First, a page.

You will still have the same size garden bed but somehow you must cut costs. Redo your budget and describe the decisions that you have made to make you garden still work.

Work Task 3: Budgets and Profits (an extension activity)
A. If you sell your produce, what will your profit be?

To work this out you will first need to find out how much per bunch or per kilogram or per item you can sell your crops for. Supermarket catalogues (paper or online) will help you to find these.

Use the price per item to calculate the total amount you can expect for each of your crops.

Finally subtract the budget costs from this total.

B. How much profit can you expect to earn over a whole year?

You do not need to include the setting up costs in these calculations, but you will need to work out a budget for the ongoing maintenance and buying new seeds, fertilisers and pest control, etc. if needed

Teacher support resources

For further ideas, Agriculture in the Classroom website, although an American website, has some wonderful resources. Also see

Kyle and Kira and the Tomatoes
Kira and Kyle are brother and sister. More than anything they want a bicycle each, so they can ride to school and visit friends. They have saved 20 dollars, but even a good second-hand bicycle costs at least 40 dollars. They have been thinking about how to get the money to buy them.

They have a home garden where they grow food for the family. But how can they make money from it?*

Kyle suggests that they sell tomatoes.

If we plant four times as many as usual,” he says, “we will have about 20 kg. If we sell them for 5 dollars a kilo, we will have 100 dollars.”

Kira is excited about the idea. Together they prepare a new garden bed for the tomatoes

To be sure of having enough to sell, they buy seed for a small kind of tomato which is productive, delicious, nutritious and keeps well. The seed costs 5 dollars. They also buy fertilizer for 10 dollars.
As they walk home they are worried.*

They have already spent 15 dollars.

But remember we’ll be making 100 dollars!” says Kyle.

When they get home they sow all the tomato seed at once because they are in a hurry to make a profit. They are good gardeners and everything goes well, but it’s quite a lot of work. Their friends play while they work.

Wait till they see our bicycles!” says Kira.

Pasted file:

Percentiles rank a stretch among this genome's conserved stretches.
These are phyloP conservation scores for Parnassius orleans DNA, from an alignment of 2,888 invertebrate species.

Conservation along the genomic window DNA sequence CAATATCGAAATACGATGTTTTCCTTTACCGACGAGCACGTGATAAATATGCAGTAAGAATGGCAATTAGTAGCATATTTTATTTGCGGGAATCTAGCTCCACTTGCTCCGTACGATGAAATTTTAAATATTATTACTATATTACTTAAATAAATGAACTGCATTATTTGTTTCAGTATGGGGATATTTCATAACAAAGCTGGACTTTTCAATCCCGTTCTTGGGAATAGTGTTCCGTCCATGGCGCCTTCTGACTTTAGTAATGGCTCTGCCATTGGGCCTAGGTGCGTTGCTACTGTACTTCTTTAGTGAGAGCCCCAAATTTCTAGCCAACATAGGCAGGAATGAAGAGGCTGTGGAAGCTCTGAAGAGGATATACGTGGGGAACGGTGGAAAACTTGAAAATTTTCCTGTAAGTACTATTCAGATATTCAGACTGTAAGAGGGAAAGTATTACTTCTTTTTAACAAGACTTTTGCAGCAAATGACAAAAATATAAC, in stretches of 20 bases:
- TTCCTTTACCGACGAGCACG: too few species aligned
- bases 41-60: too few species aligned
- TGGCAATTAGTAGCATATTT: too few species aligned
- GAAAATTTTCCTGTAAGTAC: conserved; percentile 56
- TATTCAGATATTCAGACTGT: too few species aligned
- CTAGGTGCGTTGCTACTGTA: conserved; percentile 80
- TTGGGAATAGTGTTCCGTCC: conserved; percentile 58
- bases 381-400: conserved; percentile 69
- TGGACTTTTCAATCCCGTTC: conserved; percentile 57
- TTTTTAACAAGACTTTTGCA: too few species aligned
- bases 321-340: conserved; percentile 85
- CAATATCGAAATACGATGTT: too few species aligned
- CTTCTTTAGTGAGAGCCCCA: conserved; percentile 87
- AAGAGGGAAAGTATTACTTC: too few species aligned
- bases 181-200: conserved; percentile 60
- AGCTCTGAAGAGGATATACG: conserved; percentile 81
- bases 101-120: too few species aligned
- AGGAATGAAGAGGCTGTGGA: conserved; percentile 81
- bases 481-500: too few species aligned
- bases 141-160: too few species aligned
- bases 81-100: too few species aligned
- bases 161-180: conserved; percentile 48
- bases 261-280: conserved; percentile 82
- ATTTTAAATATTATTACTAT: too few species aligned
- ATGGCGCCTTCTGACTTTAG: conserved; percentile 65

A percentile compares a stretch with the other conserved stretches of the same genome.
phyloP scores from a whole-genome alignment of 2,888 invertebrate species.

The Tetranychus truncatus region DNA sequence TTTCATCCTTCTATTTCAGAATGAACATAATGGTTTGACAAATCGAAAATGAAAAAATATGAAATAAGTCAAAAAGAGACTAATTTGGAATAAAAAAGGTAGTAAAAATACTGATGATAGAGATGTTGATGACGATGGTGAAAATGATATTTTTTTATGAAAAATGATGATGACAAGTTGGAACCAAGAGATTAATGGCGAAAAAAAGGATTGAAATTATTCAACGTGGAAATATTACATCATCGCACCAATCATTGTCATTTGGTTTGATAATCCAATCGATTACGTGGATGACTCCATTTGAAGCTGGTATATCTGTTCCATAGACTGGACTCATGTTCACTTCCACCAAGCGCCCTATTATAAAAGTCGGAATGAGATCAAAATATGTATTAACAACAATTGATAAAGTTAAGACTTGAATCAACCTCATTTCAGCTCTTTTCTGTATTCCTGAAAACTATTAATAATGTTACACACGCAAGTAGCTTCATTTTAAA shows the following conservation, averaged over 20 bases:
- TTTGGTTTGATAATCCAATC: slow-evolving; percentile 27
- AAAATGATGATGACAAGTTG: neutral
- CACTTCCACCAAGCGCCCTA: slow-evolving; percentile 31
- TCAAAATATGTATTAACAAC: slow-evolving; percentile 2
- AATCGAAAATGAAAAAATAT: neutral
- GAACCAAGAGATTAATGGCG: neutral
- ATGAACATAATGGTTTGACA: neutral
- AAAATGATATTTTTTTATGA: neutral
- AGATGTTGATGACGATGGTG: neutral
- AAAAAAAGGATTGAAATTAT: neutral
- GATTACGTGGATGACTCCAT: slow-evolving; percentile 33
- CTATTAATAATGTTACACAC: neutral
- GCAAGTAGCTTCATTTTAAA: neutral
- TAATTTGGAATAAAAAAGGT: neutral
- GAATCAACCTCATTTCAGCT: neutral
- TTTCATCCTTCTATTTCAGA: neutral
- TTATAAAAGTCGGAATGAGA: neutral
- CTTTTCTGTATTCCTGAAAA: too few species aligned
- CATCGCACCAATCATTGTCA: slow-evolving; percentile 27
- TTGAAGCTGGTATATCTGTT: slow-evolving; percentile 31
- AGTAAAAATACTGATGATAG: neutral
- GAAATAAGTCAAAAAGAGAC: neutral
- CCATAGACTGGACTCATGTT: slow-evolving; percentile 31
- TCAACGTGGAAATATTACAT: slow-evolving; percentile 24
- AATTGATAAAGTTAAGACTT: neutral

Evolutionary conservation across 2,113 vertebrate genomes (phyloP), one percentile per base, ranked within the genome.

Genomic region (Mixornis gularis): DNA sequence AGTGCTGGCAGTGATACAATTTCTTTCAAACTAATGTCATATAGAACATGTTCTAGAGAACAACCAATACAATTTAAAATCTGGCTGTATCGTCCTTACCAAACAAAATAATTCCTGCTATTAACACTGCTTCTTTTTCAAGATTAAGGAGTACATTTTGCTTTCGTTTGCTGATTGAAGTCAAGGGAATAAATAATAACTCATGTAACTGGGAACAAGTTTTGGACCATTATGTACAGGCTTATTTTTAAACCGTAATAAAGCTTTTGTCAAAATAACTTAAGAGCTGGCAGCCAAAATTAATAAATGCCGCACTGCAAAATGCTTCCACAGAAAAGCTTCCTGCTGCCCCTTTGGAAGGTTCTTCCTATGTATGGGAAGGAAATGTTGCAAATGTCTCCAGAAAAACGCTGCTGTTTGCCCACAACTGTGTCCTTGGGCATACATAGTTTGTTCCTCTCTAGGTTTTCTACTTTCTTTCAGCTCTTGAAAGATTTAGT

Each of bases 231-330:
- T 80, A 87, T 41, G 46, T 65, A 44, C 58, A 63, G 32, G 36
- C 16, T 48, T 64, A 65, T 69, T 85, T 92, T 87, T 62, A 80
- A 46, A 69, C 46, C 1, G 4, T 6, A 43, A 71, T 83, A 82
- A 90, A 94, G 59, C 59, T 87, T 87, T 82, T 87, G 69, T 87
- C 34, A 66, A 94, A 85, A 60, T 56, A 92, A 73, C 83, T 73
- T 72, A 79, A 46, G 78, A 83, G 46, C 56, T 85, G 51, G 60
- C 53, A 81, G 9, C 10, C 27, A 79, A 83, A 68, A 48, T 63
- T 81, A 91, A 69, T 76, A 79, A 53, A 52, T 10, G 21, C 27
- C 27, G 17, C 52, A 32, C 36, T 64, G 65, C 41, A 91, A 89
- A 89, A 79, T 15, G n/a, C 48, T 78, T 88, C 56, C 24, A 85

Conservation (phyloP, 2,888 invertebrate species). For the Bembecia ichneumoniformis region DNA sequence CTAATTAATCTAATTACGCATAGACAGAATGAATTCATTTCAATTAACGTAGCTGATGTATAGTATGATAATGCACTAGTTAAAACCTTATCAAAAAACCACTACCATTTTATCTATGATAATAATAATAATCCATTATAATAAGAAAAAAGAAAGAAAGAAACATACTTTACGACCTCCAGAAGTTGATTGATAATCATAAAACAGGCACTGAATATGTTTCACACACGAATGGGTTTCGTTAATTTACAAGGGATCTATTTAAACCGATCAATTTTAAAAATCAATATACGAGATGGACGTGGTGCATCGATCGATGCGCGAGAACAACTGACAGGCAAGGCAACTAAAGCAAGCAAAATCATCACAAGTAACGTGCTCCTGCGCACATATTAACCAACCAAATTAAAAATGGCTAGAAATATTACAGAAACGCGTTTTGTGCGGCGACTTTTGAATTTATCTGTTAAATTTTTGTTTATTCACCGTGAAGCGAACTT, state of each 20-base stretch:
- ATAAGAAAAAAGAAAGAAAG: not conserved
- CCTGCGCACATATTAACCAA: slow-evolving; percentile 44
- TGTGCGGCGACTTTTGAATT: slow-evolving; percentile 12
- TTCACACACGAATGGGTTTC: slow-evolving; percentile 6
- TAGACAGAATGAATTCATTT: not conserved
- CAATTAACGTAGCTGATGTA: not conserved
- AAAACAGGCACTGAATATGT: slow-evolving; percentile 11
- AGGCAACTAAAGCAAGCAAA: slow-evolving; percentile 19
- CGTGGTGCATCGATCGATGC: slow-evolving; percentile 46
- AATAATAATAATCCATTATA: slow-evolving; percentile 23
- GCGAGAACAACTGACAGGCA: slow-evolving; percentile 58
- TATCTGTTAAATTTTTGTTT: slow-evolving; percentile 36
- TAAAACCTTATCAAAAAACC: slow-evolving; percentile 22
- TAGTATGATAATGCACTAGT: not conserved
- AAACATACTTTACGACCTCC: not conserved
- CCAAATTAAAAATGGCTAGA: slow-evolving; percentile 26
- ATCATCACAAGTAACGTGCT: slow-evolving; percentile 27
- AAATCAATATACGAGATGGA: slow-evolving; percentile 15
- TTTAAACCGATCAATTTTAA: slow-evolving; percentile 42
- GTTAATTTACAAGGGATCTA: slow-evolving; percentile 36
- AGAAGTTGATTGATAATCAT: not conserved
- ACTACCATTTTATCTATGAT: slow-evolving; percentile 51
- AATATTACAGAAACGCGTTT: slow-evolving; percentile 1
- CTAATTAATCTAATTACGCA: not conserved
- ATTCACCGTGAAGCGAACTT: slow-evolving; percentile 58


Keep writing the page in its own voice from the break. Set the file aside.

In three months the plants are loaded with ripe tomatoes. They harvest the first crop, and next day they get up early to go to market. They carry the tomatoes in two big boxes, 3 kg in each. It’s a hot day.

This would be easier if we had our bicycles!” says Kira.

What do they see when they get to the market?*

There are many people selling tomatoes, and they are selling them for only three dollars, not five! Everyone has tomatoes, so they are very cheap.

Kira and Kyle are dismayed. They sit down to sell their tomatoes. Then there are more problems.*
The small tomatoes are hard to sell.

We like the big kind,” customers say.

Kyle argues with them. He says the small kind are delicious and nutritious, and keep twice as long. But the customers don’t listen: they are not used to small tomatoes. Kyle and Kira have to reduce the price to two dollars.

And then there’s a packaging problem. They have nothing to put the tomatoes in for the customers. Kyle goes to buy some paper bags. He has to buy 100 and they cost another 5 dollars.

They go home very disappointed. They have sold all their tomatoes but how much money have they made? They have only made 12 dollars so far, and they have spent 25. The next day they try again. In the end they sell their whole crop: 15 kg for 2 dollars a kilo.

How much money have they made? And how much profit?*

Some weeks later there are not so many tomatoes in the market. Prices have gone up to 5 dollars a kilo. But Kyle and Kira’s tomatoes are finished. They planted early and they harvested early.

They can’t understand what they did wrong.

What should they have done differently?*

Worksheet 2 Garden Plan

Scale: 1 square =

Work Task 2 Budgeting






Total cost to establish garden for the first season equals:________________________________

Work Task 2b Production Estimates


How many plants

How many kilos or bunches items per plant

How much in total

Work Task 3 Profit Calculator



Selling price per Unit

Total Value

Total sales for all crops equals $ ______________________________________
Costs use the estimate from the Budget in Task 2A Total cost equals_______
Profit equals Sales minus Costs Your profit equals _____minus_____equals______

Work Task 3 Year Profit


Average price per Unit


Estimated production



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1 See Appendix 1 Kyle and Kira and the Tomatoes

2 See Worksheet in Appendix 2

3 This is an arbitrary figure which teachers should review and replace appropriate to the budgets students have developed.